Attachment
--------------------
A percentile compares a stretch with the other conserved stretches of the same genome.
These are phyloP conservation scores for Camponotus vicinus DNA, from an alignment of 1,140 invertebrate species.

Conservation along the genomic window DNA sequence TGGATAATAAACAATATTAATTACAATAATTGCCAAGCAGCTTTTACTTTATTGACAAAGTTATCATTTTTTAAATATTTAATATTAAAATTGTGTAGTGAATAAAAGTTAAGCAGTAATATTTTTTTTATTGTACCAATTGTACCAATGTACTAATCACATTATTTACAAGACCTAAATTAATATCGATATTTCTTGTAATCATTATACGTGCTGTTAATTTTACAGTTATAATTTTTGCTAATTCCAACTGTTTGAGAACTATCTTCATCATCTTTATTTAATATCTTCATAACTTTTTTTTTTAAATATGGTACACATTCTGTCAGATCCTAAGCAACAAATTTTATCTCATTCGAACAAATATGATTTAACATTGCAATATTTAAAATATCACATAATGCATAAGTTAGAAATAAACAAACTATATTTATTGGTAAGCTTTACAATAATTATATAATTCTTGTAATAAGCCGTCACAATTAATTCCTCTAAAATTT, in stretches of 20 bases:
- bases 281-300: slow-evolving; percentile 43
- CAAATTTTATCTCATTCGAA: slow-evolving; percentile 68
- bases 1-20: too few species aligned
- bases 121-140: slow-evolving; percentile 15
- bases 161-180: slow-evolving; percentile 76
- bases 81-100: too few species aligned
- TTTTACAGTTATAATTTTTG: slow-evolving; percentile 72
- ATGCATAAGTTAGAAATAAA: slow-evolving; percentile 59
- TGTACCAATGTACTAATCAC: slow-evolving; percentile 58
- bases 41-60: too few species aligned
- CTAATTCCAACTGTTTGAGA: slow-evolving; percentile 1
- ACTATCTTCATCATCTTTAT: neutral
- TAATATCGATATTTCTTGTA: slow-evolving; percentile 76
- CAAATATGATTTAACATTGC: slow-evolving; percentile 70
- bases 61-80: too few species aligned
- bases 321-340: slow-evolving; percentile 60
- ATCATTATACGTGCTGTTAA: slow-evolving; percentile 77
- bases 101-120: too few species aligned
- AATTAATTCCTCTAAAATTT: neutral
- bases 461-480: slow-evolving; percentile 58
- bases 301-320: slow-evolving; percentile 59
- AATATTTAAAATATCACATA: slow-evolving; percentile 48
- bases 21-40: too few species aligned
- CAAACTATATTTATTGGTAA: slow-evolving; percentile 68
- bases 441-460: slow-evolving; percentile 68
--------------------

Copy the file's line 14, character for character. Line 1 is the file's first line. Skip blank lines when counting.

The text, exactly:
- CTAATTCCAACTGTTTGAGA: slow-evolving; percentile 1